August 28, 2014 / 2:13 AM / 6 years ago

UPDATE 2-China private energy firm wins rare crude oil import permit

* Guanghui allowed to import 200,000 tonnes for 2014

* Volume less than a third of China’s daily imports

* Minimal market impact as Guanghui owns no refinery

* Independent refineries awaiting market access (Adds comment, independent refiners awaiting access)

By Fayen Wong and Chen Aizhu

SHANGHAI/BEIJING, Aug 28 (Reuters) - China’s Guanghui Energy has received a crude oil import licence from the government, becoming one of only a few private firms to win the sought-after licence as Beijing slowly loosens its grip on the state-controlled market.

While the licence was for just 200,000 tonnes in 2014 - less than a third of China’s daily imports - traders said the move showed a gradual opening up the sector was on track, which could lead to increased crude imports and greater investment.

Guanhui Energy said in a statement that its wholly owned Xinjiang Guanghui Petroleum Co Ltd would be allowed to import 200,000 tonnes of crude oil for 2014, joining a market dominated by Sinopec Corp and PetroChina since an industry revamp in 1998.

China, the world’s second-largest oil consumer, regulates its oil imports via a quota system to ensure stable domestic supply. The government has pledged to allow more private participation in the energy sector as part of a broader move to reform its clunky and inefficient state-owned sector.

Senior oil traders said the latest move was largely cosmetic as Guanghui Energy, which operates in the natural gas and coal-to-chemicals business, does not own an oil refinery and would have to sell the oil to refiners owned mostly by Sinopec Corp and PetroChina.

“As global oil prices become more stable, there will be less financial risk for the government to open the market to smaller, private players,” said Gordon Kwan, head of oil and gas at Nomura in Hong Kong.

Traders said Guanghui may have benefited from being an active investor in China’s oil and gas rich region of Xinjiang in the remote northwest, an area Beijing is keen to develop. The company also owns two oil blocks in Kazakhstan.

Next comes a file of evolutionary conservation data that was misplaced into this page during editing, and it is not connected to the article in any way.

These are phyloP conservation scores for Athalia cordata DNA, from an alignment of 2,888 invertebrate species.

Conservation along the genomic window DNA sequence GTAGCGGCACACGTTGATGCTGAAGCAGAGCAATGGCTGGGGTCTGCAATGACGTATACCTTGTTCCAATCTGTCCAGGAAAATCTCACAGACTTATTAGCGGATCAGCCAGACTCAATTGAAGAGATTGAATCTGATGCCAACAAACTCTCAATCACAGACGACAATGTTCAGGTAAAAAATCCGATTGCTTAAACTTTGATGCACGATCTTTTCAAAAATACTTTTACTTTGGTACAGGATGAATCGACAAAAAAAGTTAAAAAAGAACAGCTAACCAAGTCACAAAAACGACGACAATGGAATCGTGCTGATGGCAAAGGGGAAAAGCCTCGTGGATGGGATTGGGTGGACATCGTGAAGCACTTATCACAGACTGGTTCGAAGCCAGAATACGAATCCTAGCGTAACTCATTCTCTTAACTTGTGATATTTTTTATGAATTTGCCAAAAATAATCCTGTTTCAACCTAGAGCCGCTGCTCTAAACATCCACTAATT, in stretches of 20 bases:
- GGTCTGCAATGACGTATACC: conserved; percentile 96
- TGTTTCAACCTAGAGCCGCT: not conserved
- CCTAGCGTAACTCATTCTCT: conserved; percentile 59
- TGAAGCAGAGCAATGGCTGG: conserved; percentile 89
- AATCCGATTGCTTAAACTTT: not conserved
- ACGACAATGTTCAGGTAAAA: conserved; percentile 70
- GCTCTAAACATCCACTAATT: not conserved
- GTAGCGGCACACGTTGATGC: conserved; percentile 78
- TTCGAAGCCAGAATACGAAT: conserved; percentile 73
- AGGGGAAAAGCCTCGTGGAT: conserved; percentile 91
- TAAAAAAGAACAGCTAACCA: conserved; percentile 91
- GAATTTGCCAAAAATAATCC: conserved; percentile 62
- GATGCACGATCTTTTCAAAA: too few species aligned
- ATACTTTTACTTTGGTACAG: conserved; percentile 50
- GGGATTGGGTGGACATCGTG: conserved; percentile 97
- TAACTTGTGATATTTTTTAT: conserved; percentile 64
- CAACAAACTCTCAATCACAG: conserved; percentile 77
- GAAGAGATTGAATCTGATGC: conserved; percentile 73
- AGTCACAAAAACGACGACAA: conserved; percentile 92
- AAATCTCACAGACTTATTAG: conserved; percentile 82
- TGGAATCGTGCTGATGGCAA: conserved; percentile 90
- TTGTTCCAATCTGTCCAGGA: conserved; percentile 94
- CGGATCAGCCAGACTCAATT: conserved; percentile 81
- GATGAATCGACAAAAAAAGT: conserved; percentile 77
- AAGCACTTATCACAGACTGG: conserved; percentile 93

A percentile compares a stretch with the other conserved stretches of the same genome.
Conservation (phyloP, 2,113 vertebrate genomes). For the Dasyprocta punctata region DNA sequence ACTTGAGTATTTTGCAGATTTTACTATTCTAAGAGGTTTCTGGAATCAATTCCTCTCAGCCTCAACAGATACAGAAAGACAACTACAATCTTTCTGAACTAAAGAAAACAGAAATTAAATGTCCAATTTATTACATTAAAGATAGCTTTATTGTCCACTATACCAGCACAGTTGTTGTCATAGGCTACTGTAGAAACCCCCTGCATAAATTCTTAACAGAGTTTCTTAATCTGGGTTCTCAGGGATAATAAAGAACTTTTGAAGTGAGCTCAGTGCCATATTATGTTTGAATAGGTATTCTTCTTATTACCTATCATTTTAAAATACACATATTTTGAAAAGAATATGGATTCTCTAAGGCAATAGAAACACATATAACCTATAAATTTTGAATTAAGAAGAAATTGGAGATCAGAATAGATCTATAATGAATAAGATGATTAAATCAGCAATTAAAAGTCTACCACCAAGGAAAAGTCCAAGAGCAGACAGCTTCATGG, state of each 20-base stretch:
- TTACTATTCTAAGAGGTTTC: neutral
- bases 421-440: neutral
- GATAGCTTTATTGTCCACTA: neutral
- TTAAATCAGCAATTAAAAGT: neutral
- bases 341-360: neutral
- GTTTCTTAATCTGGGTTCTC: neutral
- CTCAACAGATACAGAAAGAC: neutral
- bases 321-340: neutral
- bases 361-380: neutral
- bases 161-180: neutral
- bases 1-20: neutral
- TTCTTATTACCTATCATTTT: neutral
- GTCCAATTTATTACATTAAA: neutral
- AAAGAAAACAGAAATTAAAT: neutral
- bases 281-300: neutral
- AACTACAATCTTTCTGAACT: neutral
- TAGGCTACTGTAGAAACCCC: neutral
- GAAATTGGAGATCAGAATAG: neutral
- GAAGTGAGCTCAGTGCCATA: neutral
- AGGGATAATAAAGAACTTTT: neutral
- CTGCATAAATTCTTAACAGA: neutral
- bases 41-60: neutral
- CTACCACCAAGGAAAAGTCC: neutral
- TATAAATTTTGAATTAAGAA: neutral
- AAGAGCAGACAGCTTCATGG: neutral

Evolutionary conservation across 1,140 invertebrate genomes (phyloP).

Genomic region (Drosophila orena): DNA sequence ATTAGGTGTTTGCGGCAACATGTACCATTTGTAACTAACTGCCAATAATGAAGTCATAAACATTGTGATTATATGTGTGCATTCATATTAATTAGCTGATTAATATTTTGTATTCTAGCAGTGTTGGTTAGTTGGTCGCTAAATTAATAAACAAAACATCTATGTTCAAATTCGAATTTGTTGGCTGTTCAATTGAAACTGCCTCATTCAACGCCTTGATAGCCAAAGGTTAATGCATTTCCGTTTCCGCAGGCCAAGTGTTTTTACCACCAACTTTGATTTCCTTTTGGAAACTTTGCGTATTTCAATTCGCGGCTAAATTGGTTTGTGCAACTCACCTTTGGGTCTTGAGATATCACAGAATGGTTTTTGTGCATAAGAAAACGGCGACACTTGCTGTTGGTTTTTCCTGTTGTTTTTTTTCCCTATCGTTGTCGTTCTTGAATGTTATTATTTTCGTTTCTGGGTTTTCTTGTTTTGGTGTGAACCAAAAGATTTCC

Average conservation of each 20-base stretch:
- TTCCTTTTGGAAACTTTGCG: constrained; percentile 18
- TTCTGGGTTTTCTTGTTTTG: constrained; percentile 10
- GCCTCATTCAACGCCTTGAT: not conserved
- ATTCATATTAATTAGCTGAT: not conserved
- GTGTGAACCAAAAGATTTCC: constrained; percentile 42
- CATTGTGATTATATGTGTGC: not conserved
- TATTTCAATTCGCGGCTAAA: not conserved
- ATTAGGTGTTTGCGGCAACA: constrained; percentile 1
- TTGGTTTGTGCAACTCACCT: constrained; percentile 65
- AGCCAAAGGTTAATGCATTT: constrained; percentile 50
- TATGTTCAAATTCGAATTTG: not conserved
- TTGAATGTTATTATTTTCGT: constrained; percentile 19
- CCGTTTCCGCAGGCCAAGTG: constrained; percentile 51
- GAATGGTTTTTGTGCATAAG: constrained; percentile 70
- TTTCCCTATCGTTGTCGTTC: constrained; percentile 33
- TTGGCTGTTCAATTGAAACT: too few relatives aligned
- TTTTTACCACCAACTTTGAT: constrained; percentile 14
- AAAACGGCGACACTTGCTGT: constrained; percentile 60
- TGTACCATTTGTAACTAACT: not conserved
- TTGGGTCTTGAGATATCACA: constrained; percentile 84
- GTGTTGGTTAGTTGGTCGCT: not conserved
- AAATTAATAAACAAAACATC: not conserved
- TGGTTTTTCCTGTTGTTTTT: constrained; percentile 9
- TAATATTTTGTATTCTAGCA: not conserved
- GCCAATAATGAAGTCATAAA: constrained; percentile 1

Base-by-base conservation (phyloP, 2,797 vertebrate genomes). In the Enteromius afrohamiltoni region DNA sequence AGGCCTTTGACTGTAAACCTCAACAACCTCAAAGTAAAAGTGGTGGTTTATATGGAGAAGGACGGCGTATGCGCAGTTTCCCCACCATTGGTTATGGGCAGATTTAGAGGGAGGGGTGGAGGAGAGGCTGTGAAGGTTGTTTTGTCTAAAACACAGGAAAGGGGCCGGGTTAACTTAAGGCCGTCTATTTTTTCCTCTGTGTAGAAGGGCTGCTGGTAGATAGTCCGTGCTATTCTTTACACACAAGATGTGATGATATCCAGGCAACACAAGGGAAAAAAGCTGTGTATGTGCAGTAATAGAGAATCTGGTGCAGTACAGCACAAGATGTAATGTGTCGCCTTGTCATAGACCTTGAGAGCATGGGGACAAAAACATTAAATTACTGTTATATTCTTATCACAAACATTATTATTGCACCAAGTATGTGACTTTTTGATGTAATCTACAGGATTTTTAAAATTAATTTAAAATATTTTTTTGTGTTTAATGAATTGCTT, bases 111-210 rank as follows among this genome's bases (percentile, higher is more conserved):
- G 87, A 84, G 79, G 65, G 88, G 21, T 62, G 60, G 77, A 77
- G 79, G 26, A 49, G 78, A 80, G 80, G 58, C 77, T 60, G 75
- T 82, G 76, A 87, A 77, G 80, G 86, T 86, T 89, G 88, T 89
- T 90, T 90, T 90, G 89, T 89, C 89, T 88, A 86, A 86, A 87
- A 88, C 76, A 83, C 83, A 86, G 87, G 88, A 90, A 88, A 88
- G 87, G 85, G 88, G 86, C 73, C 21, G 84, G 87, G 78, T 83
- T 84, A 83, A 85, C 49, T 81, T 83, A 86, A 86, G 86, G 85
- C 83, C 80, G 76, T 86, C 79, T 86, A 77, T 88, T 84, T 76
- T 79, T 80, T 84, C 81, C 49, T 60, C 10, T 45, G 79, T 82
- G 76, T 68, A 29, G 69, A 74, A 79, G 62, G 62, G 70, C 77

China’s independent oil refineries, a main swing supplier of the world’s second-largest fuel market, have been eagerly waiting for Beijing to grant them crude oil import permits. Long deprived of crude oil as feedstock, the plants have to import lower-quality fuel oil for processing into gasoline and diesel.

In the stock filing, Guanghui Energy did not give a quota for next year. At 200,000 tonnes, it’s less than one cargo of very large crude vessel (VLCC), or less than a third of China’s daily imports.


The move to open up the tightly-controlled oil market also comes as the Shanghai Futures Exchange is aiming to launch a crude oil futures contract later this year that will also be open to foreign investors.

As part of an ambitious plan for the contract to become a key pricing index, experts have said that China will need participation from more industry players to create enough liquidity for the contract to succeed.

Shares in Guanghui Energy, which has oil and gas assets in Kazakhstan, shot up over 10 percent in morning trade to an eight-month high of 8.98 Hong Kong dollars, as investors hoped it would benefit from its oil imports.

Apart from Sinopec and PetroChina, China, the world’s largest crude oil buyer after the United States, will allow about 23 mainly state-linked firms to secure 29.1 million tonnes of crude oil for 2014.

This is equal to roughly one tenth of China’s total crude imports, under so called “non-state trade” schemes.

Sinopec and PetroChina fall under “state” trade, and the size of their quotas is largely at their discretion, based on refinery production plans, Chinese traders say. (Editing by Richard Pullin)

0 : 0
  • narrow-browser-and-phone
  • medium-browser-and-portrait-tablet
  • landscape-tablet
  • medium-wide-browser
  • wide-browser-and-larger
  • medium-browser-and-landscape-tablet
  • medium-wide-browser-and-larger
  • above-phone
  • portrait-tablet-and-above
  • above-portrait-tablet
  • landscape-tablet-and-above
  • landscape-tablet-and-medium-wide-browser
  • portrait-tablet-and-below
  • landscape-tablet-and-below